Tuesday, June 22, 2010

Return of the Maunder Minimum?

Last January 11 I posted an article called "Can scientists be AGW Skeptics" where I showed a satellite photo of the UK covered in snow top to bottom. It was a very cold winter over there and in much of Europe.
This week Neil Reynolds writes an interesting little piece about the "little ice age" of the late 17th Century which held the British Isles and  a good chunk of the continent in its icy grip. This was a real event for which historical writings exist, along with historical corroborating weather data from the UK which tracks back 350 years.
The little ice age corresponded with a solar anomaly called the Maunder Minimum which was an extended period of low sunspot activity. Sunspots (cooler areas on the sun) vary in cycles of about 11 years (give or take) and our sun is currently at a low in sunspot activity. All this of course suggests to me that the sun varies in its energy output over time which should have profound effects on Earth's climate and maybe a more satisfactory theory explaining climate change. There is good evidence that the sun is a variable star and that its energy production seems to follow cycles both long and short. If that theory explains climate change (even partially), than it is unlikely to gain support from the scientists of the IPCC because there will be no funding for their terrestrial research into anthropogenic causes of climate change; so solar variability is ignored or played down. Who can blame them?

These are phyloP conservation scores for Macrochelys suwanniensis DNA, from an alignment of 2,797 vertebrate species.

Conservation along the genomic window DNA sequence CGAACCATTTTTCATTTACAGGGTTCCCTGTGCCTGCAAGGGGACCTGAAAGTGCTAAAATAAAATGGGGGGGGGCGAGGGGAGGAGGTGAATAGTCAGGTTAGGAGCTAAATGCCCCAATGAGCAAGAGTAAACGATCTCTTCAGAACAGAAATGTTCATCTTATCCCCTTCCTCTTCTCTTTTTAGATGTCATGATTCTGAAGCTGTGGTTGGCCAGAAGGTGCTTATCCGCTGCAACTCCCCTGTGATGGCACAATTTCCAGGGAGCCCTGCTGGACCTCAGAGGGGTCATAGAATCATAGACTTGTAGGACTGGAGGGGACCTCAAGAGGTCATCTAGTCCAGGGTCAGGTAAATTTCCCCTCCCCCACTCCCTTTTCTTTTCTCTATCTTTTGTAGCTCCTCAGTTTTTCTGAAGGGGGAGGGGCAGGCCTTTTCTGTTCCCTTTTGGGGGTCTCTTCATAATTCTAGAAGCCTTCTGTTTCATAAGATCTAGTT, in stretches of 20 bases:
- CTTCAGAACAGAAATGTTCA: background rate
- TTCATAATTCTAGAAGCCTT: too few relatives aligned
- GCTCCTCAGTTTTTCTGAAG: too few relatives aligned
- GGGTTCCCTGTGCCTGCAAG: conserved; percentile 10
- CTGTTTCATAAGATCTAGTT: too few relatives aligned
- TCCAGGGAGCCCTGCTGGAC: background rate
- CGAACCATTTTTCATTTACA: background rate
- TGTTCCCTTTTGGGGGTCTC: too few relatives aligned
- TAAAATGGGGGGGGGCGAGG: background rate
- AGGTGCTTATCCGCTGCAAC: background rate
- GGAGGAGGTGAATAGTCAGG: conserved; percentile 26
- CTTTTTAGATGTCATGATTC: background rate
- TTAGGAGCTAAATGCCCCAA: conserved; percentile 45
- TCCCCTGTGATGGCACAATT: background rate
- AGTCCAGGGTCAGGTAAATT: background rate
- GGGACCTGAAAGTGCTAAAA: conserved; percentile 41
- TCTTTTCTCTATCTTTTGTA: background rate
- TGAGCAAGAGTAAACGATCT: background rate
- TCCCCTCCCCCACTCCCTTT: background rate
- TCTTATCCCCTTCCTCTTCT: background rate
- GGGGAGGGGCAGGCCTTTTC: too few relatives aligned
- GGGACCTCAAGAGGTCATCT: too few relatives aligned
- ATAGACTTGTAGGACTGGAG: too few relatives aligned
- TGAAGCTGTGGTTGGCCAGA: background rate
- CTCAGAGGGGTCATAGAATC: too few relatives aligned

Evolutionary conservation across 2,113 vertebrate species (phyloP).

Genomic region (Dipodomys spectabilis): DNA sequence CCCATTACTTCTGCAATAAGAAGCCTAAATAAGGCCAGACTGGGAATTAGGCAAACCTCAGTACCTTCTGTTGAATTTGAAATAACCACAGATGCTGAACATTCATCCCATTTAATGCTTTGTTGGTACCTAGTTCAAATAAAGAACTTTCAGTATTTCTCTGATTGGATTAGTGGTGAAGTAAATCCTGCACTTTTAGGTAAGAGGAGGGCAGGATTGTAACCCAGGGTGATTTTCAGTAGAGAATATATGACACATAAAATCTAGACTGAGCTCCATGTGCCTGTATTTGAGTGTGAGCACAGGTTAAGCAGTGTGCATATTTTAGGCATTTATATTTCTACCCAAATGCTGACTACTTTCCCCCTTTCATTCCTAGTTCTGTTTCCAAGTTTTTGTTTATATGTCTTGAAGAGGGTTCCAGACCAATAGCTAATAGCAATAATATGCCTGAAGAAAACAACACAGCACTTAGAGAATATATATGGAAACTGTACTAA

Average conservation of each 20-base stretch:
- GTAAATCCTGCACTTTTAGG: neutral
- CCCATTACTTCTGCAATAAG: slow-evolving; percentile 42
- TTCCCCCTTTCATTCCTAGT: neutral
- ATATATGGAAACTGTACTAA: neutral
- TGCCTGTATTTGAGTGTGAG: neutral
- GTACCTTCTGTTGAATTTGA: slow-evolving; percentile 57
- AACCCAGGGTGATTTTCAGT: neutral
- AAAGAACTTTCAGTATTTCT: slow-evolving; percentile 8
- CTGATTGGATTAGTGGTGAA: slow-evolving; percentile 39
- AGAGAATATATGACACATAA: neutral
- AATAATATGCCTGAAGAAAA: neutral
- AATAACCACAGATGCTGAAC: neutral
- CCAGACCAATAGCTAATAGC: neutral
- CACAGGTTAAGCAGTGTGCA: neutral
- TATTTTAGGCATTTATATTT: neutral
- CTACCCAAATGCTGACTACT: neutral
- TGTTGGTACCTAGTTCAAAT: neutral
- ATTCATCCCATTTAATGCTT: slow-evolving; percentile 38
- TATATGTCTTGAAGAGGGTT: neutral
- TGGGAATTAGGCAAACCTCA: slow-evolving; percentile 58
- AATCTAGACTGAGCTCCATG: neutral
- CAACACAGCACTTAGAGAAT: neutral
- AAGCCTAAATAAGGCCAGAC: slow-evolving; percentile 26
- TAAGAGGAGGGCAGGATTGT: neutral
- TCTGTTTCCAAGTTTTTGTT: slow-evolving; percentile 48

Reynolds' article suggests that Britain and Europe may experience another prolonged cold spell and of course the University of Reading physicist who makes this prediction says it has no relation to the ongoing global warming which is caused by humans. Of course it doesn't. Or maybe global warming is caused by one of the longish solar cycles, who knows?   

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